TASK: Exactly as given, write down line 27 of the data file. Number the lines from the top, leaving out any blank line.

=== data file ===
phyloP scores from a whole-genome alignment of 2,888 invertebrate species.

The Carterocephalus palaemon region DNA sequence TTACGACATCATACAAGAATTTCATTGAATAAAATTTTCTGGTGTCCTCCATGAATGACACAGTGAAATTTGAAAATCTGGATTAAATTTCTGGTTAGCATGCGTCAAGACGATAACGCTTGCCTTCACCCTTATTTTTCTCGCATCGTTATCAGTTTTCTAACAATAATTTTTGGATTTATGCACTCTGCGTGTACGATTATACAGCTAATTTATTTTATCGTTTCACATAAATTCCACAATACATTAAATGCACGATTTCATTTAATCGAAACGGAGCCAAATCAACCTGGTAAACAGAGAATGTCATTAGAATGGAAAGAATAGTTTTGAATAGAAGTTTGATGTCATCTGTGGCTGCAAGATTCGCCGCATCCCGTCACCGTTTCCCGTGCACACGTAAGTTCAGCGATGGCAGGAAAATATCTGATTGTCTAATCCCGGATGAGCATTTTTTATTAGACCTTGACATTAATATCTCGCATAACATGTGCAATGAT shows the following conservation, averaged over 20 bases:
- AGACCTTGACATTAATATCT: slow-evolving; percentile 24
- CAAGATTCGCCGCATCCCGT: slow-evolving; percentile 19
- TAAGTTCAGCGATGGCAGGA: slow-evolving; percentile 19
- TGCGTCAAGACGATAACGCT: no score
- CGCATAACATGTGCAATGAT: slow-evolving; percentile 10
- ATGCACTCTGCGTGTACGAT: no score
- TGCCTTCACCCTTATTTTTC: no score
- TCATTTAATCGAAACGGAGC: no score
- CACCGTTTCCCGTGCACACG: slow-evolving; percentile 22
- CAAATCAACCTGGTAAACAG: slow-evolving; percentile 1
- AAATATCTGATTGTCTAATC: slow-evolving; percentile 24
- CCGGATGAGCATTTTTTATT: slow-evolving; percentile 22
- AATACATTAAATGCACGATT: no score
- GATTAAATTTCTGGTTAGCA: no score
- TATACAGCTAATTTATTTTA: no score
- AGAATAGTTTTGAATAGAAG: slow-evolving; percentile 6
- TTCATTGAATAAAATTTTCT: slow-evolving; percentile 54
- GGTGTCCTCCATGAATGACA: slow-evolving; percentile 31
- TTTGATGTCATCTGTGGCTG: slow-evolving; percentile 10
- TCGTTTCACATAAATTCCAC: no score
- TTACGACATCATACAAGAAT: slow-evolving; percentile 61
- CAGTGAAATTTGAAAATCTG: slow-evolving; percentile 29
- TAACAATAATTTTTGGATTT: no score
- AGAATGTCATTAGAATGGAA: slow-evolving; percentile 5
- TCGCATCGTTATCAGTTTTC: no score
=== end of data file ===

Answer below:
- TCGCATCGTTATCAGTTTTC: no score